Mrs Spelman arranged the meeting with John Lyon herself
The parliamentary standards watchdog is "considering carefully" Tory chairman Caroline Spelman's employment of her former nanny and secretary.
The statement from John Lyon's office followed talks with Mrs Spelman, who is facing questions about paying a nanny out of her MP's staffing allowance.
It would be "exceptional" for him to probe a matter dating back 7-years.
Mrs Spelman, MP for Meriden, says her nanny, who she employed in 1997 and 1998, was paid for secretarial work.
Parliamentary rules prohibit MPs from spending their allowances on activities not directly related to their jobs.
The nanny at the centre of the row - Tina Haynes - has said Mrs Spelman employed her for both childcare and secretarial work in 1997 and 1998.
Mrs Spelman denied she had been wrong to use public funds to pay for Ms Haynes, saying she had done secretarial work so it had been "entirely within the rules".
A statement from Mr Lyon's office said: "The parliamentary commissioner has received representations from Mrs Caroline Spelman MP that he should investigate the circumstances of the employment of her then secretary in 1997."
He would consider "carefully this matter" against procedures agreed by the Committee on Standards and Privileges for the investigation of complaints against MPs.
But his office stressed: "It would be exceptional for the commissioner to institute an inquiry into matters which go back more than seven years.
"It would also be exceptional for him to do so on a self referral.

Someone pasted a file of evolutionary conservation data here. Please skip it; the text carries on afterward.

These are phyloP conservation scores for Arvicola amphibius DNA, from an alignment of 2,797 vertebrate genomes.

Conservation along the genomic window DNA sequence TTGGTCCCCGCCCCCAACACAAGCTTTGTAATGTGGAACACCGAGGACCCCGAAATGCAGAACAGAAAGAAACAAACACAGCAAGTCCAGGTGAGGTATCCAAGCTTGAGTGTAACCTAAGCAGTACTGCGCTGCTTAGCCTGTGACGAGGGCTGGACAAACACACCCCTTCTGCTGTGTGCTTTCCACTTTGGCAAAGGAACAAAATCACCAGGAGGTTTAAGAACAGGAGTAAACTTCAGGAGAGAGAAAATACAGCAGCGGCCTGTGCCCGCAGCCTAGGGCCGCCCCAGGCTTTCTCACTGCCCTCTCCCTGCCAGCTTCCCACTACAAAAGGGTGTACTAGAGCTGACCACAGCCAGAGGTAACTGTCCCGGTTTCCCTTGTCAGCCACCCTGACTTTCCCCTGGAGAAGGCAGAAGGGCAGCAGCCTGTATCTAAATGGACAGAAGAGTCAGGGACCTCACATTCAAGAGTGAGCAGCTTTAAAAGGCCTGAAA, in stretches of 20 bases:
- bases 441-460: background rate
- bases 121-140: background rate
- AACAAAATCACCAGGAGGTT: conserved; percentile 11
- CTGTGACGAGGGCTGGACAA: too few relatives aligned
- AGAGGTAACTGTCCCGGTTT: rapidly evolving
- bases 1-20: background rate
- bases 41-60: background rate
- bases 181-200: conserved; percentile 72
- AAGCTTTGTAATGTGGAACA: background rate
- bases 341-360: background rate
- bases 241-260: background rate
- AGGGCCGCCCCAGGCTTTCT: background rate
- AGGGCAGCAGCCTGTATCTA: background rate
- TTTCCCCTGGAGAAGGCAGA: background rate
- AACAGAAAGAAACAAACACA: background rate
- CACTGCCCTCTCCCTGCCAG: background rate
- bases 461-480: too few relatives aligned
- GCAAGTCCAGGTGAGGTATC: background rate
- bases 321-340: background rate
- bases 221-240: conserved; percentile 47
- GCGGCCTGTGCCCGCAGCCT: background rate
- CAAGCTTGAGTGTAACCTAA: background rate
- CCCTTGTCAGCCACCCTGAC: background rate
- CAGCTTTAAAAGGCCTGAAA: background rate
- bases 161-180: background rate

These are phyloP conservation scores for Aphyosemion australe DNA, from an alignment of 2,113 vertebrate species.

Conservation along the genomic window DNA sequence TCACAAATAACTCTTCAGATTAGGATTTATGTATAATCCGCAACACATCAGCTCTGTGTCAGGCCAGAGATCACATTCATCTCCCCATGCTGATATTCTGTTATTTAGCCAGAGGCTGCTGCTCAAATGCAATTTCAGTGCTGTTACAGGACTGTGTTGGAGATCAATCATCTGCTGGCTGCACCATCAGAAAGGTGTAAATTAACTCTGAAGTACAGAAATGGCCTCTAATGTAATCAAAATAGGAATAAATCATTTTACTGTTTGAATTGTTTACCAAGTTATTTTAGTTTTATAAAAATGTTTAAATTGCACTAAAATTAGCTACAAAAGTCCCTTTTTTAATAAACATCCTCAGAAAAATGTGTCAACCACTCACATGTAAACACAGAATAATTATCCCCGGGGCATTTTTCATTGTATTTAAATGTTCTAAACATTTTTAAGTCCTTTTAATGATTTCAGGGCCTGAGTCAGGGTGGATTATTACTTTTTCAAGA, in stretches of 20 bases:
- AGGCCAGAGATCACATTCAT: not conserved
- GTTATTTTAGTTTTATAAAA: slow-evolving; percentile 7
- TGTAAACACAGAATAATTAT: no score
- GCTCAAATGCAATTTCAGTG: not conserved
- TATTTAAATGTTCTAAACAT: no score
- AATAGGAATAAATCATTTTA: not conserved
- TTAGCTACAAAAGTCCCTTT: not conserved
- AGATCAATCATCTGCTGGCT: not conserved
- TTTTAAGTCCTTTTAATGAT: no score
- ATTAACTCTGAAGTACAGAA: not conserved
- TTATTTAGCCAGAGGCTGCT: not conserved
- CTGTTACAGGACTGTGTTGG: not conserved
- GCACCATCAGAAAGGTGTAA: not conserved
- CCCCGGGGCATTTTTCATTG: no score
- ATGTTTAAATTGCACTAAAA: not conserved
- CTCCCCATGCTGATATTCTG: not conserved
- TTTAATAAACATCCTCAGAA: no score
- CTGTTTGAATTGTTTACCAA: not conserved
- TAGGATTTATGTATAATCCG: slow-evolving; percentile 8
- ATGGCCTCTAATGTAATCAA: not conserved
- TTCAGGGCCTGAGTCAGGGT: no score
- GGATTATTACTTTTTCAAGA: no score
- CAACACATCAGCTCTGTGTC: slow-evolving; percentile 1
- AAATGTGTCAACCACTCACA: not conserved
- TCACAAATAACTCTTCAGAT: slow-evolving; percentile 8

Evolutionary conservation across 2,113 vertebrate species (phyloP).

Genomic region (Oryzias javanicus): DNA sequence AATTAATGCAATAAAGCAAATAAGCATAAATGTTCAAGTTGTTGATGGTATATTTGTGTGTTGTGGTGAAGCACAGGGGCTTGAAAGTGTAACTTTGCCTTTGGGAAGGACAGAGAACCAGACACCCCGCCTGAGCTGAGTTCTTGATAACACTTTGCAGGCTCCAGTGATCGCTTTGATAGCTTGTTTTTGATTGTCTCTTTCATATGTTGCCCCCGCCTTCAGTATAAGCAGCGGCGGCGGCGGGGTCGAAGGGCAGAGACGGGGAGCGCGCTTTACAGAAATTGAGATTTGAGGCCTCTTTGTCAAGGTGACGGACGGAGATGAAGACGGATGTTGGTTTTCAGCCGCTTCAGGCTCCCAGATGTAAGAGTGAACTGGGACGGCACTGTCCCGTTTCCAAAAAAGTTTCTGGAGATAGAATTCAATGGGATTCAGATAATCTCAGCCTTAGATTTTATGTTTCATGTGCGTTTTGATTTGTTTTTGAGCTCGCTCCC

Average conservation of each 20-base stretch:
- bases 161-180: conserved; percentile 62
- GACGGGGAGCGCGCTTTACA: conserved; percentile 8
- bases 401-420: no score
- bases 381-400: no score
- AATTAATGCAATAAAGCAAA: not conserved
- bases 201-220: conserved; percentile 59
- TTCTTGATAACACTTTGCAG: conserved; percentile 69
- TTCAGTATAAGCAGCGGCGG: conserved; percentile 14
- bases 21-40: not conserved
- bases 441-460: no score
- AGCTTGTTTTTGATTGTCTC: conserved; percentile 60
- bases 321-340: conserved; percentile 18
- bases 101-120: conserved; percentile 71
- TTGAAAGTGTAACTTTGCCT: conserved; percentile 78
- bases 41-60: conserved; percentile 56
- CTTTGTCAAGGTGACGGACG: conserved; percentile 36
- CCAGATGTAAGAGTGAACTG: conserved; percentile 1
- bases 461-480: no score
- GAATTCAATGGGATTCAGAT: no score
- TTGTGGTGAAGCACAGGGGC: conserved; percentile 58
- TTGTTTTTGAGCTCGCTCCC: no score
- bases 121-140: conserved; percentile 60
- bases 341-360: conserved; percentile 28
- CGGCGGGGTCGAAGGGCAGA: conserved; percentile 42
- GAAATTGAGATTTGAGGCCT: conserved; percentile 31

"In either of these circumstances, the procedure is that the commissioner consults the Committee on Standards and Privileges before deciding to initiate an inquiry."
Tory leader David Cameron said he believed his colleague was "right to come out and explain what these arrangements were that she had 11 years ago and why she brought them to an end and how they operated".
"She gave, I think, a very convincing account of all of those things," he said, after giving a speech to the relationship guidance charity Relate.
"She also said 'I am going to see the parliamentary commissioner for standards to explain to him these arrangements and make sure that everything was within the rules'.
"But obviously explain as well that the arrangements were ended 10 or 11 years ago."
Conservative Central Office said Ms Haynes - who was Mrs Spelman's nanny from 1997 to 2002 - had also worked as her constituency secretary for six hours a day - or 30 hours a week - between 1997 and 1998.
But when asked by the BBC's Newsnight about the extent of her secretarial duties, Ms Haynes said she had only posted letters and "took the odd phone call" and passed on messages "once or twice a week".
However, in a statement on Saturday, Ms Haynes described her role as a more formal one but did not specifically say she was employed as the constituency secretary, or that this role amounted to 30 hours a week.
Shadow home secretary David Davis told BBC One's The Politics Show Mrs Spelman was "upright and straightforward".
"I would be amazed if there's any substance to this," he said.
"She says this is something she did for one year, and thought it might be misrepresented or misinterpreted, it wasn't outside the rules at the time and she put it right then."
But Labour MP Kevan Jones said there was "a big question mark" over Mrs Spelman's use of allowances.